Penny Latham Mothershed: The Heart of the Ronald McDonald House

Each year on Christmas Eve, you may have noticed lighted luminaries in front of houses. Have you ever wondered what those luminaries represent? They are the annual Light a Luminary fundraiser for the Ronald McDonald House of Winston-Salem, and serve as a symbol in honor of the families staying there. The families are unable to get home during the holiday season because of their child’s illness or injury. However, the House gives peace and comfort to families throughout the whole year, thanks to its founding by Penny Latham Mothershed and her late husband, Dick Latham.

Mothershed was inspired by her infant son to bring a Ronald McDonald House to Winston-Salem in the early 1980s.

“At the age of nine months, our son, Alan, was diagnosed with cancer. We were living in Burlington at the time, but moved to Winston-Salem to be near the hospital. Thanks to Dr. Patterson at Wake Forest Baptist Hospital, Alan enjoyed playschool and did all the things boys loved to do until he passed away at three and half years old,” said Mothershed.

After Alan’s passing in April 1980, Mothershed knew she couldn’t go back to teaching first grade at that time. Instead, she wanted to give back to the community. During Alan’s stays in the hospital, Mothershed saw the need to help families going through one of the most devastating times in their lives.

“I slept under cribs, like many parents did. I saw people sleeping in their cars and in the waiting rooms and eating out of canteens, all just to be close to their child. I talked with Dr. Patterson about how we could help the families and honor Alan. The idea for a Ronald McDonald House in Winston-Salem was born,” said Mothershed.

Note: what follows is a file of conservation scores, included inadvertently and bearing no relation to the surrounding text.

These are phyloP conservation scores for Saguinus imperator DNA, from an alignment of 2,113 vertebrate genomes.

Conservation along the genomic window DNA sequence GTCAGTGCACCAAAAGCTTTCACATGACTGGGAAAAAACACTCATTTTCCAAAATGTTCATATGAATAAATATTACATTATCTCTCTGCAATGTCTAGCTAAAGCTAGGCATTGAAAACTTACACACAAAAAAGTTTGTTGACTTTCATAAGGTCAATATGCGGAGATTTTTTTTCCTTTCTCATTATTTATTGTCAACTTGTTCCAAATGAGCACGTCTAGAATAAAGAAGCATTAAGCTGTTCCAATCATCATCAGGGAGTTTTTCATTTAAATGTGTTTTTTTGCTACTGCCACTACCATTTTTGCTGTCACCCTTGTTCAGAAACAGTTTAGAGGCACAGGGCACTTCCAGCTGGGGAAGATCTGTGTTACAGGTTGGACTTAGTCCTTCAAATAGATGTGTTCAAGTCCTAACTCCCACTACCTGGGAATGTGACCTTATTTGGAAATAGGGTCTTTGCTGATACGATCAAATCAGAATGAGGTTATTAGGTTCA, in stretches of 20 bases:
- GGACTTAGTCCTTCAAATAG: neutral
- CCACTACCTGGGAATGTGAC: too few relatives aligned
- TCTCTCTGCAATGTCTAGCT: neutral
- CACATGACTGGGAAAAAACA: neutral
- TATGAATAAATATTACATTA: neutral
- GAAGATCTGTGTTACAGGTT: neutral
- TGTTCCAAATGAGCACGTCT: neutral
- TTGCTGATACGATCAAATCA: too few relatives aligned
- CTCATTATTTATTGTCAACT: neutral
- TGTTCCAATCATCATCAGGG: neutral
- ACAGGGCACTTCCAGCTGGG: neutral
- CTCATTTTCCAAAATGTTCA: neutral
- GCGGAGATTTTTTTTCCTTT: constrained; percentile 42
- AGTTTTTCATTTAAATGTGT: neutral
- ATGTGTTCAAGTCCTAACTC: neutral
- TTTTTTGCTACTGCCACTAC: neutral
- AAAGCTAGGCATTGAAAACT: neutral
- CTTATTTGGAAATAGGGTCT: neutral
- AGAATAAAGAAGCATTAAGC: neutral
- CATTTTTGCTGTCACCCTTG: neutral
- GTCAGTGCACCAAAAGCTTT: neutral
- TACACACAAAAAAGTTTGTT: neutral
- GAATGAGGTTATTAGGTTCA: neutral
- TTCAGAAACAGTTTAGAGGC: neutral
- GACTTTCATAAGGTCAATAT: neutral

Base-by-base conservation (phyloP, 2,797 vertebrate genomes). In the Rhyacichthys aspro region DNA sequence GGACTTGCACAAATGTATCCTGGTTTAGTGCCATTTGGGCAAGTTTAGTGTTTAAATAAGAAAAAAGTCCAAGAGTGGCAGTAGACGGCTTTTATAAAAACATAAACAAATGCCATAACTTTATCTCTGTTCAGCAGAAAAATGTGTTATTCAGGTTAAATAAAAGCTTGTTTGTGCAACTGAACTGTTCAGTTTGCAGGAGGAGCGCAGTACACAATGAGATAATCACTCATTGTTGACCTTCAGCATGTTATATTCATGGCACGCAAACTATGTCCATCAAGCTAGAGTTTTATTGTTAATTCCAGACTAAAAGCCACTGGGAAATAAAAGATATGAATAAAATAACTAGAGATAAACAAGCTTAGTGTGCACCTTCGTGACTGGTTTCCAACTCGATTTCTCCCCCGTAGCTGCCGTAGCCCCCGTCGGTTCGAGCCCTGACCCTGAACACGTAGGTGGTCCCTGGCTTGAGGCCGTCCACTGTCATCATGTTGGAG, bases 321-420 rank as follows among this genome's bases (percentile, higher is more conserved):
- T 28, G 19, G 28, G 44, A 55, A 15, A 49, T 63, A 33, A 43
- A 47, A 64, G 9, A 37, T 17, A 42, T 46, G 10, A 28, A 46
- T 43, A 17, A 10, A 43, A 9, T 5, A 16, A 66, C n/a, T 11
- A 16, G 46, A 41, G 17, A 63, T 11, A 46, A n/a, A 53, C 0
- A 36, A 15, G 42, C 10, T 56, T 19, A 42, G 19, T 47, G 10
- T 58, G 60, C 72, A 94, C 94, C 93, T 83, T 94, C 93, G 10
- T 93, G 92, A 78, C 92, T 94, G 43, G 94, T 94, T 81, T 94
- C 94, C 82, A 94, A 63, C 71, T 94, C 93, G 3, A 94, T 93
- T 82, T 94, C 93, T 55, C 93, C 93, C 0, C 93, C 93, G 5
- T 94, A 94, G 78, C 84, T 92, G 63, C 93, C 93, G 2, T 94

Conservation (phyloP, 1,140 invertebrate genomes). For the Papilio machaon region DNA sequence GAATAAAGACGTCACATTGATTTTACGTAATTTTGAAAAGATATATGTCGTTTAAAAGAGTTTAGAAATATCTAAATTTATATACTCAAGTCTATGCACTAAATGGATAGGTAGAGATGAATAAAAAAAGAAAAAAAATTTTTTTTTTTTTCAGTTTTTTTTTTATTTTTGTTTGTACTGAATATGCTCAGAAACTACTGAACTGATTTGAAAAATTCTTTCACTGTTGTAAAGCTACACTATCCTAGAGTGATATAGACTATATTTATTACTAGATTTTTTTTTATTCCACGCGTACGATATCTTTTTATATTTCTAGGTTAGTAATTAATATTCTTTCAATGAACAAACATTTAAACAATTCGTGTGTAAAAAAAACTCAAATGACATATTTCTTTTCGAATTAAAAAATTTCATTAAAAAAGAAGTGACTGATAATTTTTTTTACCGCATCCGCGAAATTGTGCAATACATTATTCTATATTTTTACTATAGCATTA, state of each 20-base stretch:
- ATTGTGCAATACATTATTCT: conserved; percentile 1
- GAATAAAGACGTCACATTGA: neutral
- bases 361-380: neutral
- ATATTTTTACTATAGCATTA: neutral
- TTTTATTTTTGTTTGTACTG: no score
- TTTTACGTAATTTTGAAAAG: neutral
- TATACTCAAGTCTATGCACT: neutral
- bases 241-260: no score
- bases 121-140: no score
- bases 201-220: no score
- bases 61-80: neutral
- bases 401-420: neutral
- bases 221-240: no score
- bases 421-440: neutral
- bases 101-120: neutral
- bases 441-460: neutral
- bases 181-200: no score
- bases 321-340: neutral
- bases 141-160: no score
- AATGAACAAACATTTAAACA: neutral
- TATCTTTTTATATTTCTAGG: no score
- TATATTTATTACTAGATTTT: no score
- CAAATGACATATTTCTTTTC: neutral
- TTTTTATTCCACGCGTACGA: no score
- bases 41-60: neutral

In May, she visited the Ronald McDonald House in Duke and knew immediately the house would answer many of the needs of these families. Back in Winston-Salem, she met with McDonald’s owner Rich Halverson to discuss the need for a House here.

“Rich was almost as excited as I was. Unfortunately, the McDonald’s state organization was obligated to the Duke House at that time. Our parents’ group was somewhat disappointed, but we immediately felt that in a city such as we lived in, we could do it and incorporated as the Rainbow House of Winston-Salem. With the help of churches, civic groups, schools, the Junior League, and thousands of local caring individuals, we raised the necessary funds and founded the Ronald McDonald House on Hawthorne. God continued to bless us by locating a house directly across from the hospital. We were joined by McDonald’s before we began renovations. Another tremendous blessing,” said Mothershed.

The House that love built opened in September 1984. Today, there are four houses connected to each other and they include 35 bedrooms and baths, laundry facilities, a huge kitchen, dining room, family rooms, and quiet areas. According to Mothershed, the most important thing about the House is that the families feel the love and support of others.

“Moms are wanting to have some normalcy in their lives, such as cooking or doing laundry. It is definitely therapy for them. Our House is a testimony to the true care of our community. My belief is that if we help the parents and the siblings, we ultimately help the sick child.”

For the past 33 years, the Ronald McDonald House of Winston-Salem has been serving thousands of families daily. To support the House’s efforts, annual fundraisers and events, including Light a Luminary and the Character Breakfast, are held.

“People continue to give back again and again. I can’t say enough about how great our volunteers and the Friends of the Ronald McDonald House are. Many families go back to their homes and hold fundraisers in appreciation for the House and help others as they were helped,” said Mothershed.

Mothershed returned to education and founded the Epiphany Early Childhood Center. She retired for seven years after being the school’s director for 19 years. Her retirement didn’t last long. Her latest adventure is being the owner of Mimi’s Fine Consigns, where a portion of the profits from certain products are donated to the Ronald McDonald House.

“Operating the shop brings many interesting and wonderful people into my life. My son inspired me to share the joy and love he gave so generously. I know he would want me to say thank you to our community from all the thousands of families whose lives you have touched. This wonderful community is the heartbeat of the Ronald McDonald House of Winston-Salem and its Family Rooms,” said Mothershed.

For more information about the Ronald McDonald House and for volunteer opportunities, visit: